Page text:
BBC Home
Explore the BBC
BBC News
Launch consoleBBC NEWS CHANNEL
Last Updated: Tuesday, 5 February 2008, 13:44 GMT
Waltzing Matilda man remembered
Andrew 'Banjo' Paterson
A cairn will be built in memory of Andrew "Banjo" Paterson
A collection of stones from a Scottish village is being sent to Australia to form a cairn in memory of the man who wrote Waltzing Matilda.

Pupils from the rural village of Carmichael in South Lanarkshire are sending the stones to an equally tiny community 10,000 miles away.

It is in memory of the bush poet Banjo Paterson who wrote the folk song.

The writer's family farmed in the Biggar area before moving to Australia in the early 1850s.

The memorial will be built in Yeoval, the closest village to Buckinbah farm where Paterson was raised.

Poetry published

The cairn will be erected by the Yeoval Historical Society in the village's Buckinbah Park.

Andrew "Banjo" Paterson was born in 1864 and went to Sydney Grammar School. He later qualified as a solicitor.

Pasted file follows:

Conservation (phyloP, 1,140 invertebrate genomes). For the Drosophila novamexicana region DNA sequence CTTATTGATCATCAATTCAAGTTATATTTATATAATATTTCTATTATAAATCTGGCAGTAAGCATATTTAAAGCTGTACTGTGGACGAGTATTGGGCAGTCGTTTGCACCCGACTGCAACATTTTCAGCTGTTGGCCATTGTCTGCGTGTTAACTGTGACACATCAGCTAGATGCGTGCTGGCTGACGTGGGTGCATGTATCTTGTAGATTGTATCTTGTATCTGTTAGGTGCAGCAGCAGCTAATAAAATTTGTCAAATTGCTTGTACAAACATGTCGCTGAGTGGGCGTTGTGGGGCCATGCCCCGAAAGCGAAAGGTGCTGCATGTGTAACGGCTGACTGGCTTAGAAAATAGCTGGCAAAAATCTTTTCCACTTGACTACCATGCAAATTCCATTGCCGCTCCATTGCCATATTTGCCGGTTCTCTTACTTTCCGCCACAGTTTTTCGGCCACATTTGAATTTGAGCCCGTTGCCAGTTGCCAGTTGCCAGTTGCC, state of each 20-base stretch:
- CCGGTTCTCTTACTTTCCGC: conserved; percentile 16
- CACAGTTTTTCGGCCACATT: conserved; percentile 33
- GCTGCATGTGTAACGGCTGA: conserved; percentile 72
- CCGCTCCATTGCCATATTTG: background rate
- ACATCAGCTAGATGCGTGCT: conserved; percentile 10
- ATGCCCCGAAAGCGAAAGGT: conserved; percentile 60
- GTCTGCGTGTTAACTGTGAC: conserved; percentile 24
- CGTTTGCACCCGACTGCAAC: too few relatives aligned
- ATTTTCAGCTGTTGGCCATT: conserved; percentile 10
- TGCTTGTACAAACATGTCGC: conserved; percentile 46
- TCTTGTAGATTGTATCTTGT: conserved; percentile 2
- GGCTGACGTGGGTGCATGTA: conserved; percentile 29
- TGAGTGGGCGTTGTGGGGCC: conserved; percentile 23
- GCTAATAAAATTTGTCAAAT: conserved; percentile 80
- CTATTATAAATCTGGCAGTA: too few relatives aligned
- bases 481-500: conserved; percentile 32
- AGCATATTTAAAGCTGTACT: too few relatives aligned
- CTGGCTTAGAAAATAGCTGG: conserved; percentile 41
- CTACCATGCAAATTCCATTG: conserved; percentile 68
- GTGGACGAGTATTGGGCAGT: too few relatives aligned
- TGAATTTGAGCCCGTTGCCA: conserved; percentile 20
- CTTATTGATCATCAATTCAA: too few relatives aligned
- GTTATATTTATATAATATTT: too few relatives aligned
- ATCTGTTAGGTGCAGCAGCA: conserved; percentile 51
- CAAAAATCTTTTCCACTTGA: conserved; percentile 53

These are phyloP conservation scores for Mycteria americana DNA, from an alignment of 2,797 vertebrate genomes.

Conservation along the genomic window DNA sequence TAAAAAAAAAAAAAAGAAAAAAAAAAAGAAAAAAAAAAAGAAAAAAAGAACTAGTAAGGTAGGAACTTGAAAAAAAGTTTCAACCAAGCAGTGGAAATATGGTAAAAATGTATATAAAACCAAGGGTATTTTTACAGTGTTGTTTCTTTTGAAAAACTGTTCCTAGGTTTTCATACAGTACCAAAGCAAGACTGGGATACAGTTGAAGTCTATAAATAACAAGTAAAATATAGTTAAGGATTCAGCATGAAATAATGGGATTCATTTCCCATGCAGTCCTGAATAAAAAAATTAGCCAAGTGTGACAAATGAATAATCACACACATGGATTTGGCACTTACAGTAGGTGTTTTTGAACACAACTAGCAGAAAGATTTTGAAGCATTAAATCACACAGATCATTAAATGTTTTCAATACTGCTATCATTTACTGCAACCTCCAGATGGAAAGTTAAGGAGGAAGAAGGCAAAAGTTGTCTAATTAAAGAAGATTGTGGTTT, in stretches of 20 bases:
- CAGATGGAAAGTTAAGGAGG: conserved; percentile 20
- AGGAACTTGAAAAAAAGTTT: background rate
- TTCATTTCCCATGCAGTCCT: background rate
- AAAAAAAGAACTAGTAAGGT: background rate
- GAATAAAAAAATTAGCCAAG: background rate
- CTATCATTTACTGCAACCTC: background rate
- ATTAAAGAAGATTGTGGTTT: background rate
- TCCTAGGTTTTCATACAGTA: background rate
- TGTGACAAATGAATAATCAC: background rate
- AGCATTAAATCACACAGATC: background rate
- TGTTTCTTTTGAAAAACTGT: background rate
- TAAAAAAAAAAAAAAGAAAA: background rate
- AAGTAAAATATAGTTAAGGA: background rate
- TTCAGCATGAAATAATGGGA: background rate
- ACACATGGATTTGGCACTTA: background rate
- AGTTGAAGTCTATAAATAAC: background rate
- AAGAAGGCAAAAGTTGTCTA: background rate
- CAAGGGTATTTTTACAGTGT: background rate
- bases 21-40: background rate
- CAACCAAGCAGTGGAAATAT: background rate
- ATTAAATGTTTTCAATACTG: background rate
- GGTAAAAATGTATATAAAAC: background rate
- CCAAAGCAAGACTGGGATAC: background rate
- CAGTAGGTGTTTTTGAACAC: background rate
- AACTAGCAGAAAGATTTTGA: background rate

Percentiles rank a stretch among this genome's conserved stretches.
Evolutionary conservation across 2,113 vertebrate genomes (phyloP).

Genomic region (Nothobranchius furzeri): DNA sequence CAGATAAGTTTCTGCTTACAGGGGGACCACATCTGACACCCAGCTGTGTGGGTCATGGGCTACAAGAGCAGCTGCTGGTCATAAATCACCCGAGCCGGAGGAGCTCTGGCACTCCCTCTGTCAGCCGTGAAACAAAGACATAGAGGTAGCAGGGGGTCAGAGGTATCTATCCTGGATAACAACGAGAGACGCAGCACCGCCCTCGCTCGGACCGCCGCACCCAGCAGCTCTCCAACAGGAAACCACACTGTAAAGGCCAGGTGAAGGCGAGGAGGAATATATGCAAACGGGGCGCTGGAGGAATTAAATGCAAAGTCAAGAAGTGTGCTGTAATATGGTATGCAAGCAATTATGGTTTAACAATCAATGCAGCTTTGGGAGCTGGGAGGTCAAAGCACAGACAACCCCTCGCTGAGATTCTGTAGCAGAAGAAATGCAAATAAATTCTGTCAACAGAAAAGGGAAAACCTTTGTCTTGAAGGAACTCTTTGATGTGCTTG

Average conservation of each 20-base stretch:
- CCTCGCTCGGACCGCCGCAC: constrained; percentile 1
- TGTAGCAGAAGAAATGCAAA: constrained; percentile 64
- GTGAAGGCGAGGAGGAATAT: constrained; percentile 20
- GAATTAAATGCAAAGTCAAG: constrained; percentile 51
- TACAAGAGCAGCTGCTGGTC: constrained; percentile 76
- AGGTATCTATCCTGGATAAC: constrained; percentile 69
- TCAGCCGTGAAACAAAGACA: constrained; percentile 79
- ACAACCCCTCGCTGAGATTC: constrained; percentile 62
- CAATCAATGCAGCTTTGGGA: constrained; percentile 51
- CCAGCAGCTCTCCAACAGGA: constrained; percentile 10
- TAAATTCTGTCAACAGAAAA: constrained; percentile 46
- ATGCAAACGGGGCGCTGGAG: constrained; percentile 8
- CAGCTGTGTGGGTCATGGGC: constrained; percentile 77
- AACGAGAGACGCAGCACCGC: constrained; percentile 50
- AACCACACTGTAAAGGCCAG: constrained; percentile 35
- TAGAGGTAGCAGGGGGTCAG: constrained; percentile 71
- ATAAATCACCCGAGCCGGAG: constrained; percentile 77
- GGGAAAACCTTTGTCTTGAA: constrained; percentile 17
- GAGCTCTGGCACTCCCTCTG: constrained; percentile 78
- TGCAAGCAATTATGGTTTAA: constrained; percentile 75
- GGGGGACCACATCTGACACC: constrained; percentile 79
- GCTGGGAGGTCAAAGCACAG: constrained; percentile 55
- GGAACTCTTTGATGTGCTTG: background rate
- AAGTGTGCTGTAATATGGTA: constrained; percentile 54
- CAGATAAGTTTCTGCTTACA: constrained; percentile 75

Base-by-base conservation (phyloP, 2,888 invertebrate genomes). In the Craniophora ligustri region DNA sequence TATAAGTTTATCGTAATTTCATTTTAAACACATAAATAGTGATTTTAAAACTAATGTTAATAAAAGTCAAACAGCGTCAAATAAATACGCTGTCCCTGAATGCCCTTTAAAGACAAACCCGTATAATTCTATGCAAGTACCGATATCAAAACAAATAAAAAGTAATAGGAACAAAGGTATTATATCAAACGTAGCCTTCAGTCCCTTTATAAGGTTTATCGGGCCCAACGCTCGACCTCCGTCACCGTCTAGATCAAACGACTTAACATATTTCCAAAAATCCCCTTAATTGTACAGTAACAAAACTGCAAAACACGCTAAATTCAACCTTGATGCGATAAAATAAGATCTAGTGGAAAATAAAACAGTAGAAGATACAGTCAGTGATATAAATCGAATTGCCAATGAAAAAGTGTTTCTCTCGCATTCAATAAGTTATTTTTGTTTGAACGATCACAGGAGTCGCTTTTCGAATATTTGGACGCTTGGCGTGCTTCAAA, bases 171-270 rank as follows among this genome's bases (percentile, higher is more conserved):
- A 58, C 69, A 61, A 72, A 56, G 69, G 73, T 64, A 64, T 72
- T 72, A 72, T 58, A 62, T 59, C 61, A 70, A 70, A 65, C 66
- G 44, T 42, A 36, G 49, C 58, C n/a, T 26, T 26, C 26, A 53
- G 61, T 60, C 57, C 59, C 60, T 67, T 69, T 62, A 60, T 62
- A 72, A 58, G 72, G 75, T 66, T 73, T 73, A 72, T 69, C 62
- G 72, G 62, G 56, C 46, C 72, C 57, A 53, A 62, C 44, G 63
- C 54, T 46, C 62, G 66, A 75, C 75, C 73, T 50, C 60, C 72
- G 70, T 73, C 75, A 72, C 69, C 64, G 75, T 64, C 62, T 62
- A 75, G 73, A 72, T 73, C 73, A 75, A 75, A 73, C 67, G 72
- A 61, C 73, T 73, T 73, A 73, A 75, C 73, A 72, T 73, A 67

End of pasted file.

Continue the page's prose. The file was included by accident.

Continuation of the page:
In 1885 he began having his poetry published in the Sydney edition of The bulletin under the pseudonym of "The Banjo".

The original lyrics for waltzing Matilda were written in 1895 and were published as sheet music in 1903.

The music was written by Christina Macpherson, based on the traditional Celtic folk tune "The Craigeelee" which is thought to be based on the Scottish song "Thou Bonnie Wood of Craigielea".

The BBC is not responsible for the content of external internet sites

Has China's housing bubble burst?
How the world's oldest clove tree defied an empire
Why Royal Ballet principal Sergei Polunin quit


Americas Africa Europe Middle East South Asia Asia Pacific